Of course, you could realize that overweight and obesity are largely due to self control issues and to massive changes in the way people live (technology removes almost all physical effort; education points people to toil in the garden of information; science provides pills for cures) rather than blaming McDonald’s Happy Meals. Are you a maven or a zealot?

Past the Food Wars, see the complexity of human nature, persuasion, and persuasion science in this paper. SuperSize seems obvious until you look at it with experimental research. Then you realize how tricky and complicated it is and how you can manipulate it when you understand it and that you understand it with science like this.

David Dubois, Derek D. Rucker and Adam D. Galinsky. Super Size Me: Product Size as a Signal of Status. Journal of Consumer Research. Published online ahead of print.

doi: 10.1086/661890

More Chairs for Men While Shopping!

Paco Underhill wrote a fun anthropological book about shopping called, Why We Shop. He observed a recurring effect that destroyed sales: the accidental Butt-Brush. When shoppers got bumped from behind, they tended to exit the store very quickly without making a purchase. But, of course, this is case study observation without experimental testing. So, let’s go scientific on the Butt-Brush.

Brett A. S. Martin conducted a nice little field experiment. Shoppers (male and female) in a mall were recruited while shopping to visit a bag and garment store, look at a particular product in the middle of the store, make an evaluation of the product, then receive a small payment for participation. During this product evaluation a trained confederate (male or female) walked by the customer and either accidentally touched the right shoulder blade area of the back or walked by closely (within 6 inches), then immediately exited the store. The customer then completed a self report on the shopping experience and was paid.

Key outcomes in the self report survey included an attitude measure toward the product and an intention to purchase plus an observed measure of how long the customer shopped. The big news is that Paco Underhill’s observation received strong confirmation. Shoppers – male and female – really did not like the touch. The difference between accident touch and a close passerby was a very Large Windowpane difference, about a 20/80 effect for attitude and intention, and the length of shopping time. If you got accidentally touched you really did not like the product, you definitely had no intention to purchase, and you got through the exercise as quickly as you could.

Not too surprisingly the negative effects of accidentally touch were worse when a man did the touching. Here’s a table to illustrate.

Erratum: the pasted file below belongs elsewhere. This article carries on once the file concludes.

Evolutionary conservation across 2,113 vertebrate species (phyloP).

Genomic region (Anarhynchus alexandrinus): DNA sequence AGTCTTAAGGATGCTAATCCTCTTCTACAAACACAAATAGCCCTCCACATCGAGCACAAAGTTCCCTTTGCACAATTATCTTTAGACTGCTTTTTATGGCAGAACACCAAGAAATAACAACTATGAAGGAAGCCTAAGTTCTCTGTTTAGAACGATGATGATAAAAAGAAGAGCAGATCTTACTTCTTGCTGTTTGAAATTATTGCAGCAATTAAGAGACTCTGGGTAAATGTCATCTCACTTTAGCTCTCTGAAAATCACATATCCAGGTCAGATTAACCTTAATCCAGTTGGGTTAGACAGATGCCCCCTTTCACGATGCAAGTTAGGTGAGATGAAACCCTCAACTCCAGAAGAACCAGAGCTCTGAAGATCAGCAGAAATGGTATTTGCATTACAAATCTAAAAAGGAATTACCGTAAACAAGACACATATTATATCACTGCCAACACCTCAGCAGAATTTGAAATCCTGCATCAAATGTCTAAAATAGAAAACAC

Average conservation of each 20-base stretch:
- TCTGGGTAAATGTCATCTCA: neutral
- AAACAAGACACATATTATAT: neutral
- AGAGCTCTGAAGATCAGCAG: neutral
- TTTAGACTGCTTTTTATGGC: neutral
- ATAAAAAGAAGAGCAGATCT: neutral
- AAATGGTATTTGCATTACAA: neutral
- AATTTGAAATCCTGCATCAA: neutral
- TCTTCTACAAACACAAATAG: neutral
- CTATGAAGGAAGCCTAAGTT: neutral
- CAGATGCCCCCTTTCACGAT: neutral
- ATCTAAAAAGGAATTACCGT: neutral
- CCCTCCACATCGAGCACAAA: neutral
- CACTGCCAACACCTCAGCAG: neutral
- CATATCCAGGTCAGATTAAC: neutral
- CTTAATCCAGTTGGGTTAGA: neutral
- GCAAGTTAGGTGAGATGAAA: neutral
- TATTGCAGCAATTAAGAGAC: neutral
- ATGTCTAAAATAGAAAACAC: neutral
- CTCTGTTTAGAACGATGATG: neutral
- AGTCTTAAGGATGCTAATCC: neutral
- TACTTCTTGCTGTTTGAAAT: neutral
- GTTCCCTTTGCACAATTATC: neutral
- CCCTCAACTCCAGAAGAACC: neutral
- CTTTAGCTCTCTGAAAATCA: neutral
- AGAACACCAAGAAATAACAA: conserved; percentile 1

You can see the negative effects for either a man or a woman’s accidental touch, but that the difference is strong for men. Thus, there is clearly a sex difference, yet the main point remains. We don’t like getting touched accidentally while shopping.

Let’s consider the practical implications of this nicely little field experiment.

First, Paco Underhill got it right with his anthropological observations. So. We don’t need no stinkin’ randomization to controlled conditions, right? You can draw that inference if you’d like, but we’ll see you in the unemployment line. Realize that the qualitative research approach tends to find the same effects as experimental research as long as the effect is extremely large and very simple. Somebody touches anybody else while shopping and boom, you get an obvious effect. If the effect is less than Large or the effect is complicated, then qualitative approaches tend to not only miss the effect, but also mislead you into seeing things that may not be there. Of course, I’m an idiot on this and you know that focus groups can’t be beat. To each his own!

Second, whether you prefer Underhill or Martin, accidental touch in the shopping experience is very bad mojo. It kills potential sales. Consider my headline for this post: More Chairs for Men While Shopping! I often carry Melanie’s purse on Michigan Avenue. When entering a shop with her, she prefers that I leave her alone and let her shop which means I’m free to wander the aisles, inevitably running into other customers. Wouldn’t a business prefer to keep me out of the way so I don’t accidentally bump anyone? Why not more chairs? Why not create a Man Zone with a bar, nudie calendars, and sports scores? Okay, the nudie calendar is a bit much, but a bar would be nice . . . and you get my meaning here. Get mules, donkeys, and carriers out of the way.

Accidental touch while shopping kills business persuasion. Many retail stores have created an unintentional Box (narrow aisles, poor sightlines, no chairs for men, etc.) that actually makes the negative Play – accidental touch – more likely. In this instance the persuasion analysis points toward changing the Box rather than making a new Play.

Hey, if you’re ever at the Ann Taylor’s on North Michigan, look for me sitting on the ledges at the front windows!

Brett A. S. Martin
A Stranger’s Touch: Effects of Accidental Interpersonal Touch on Consumer Evaluations and Shopping Time
Journal of Consumer Research 2012
doi: 10.1086/662038

Paradoxing Eternal Life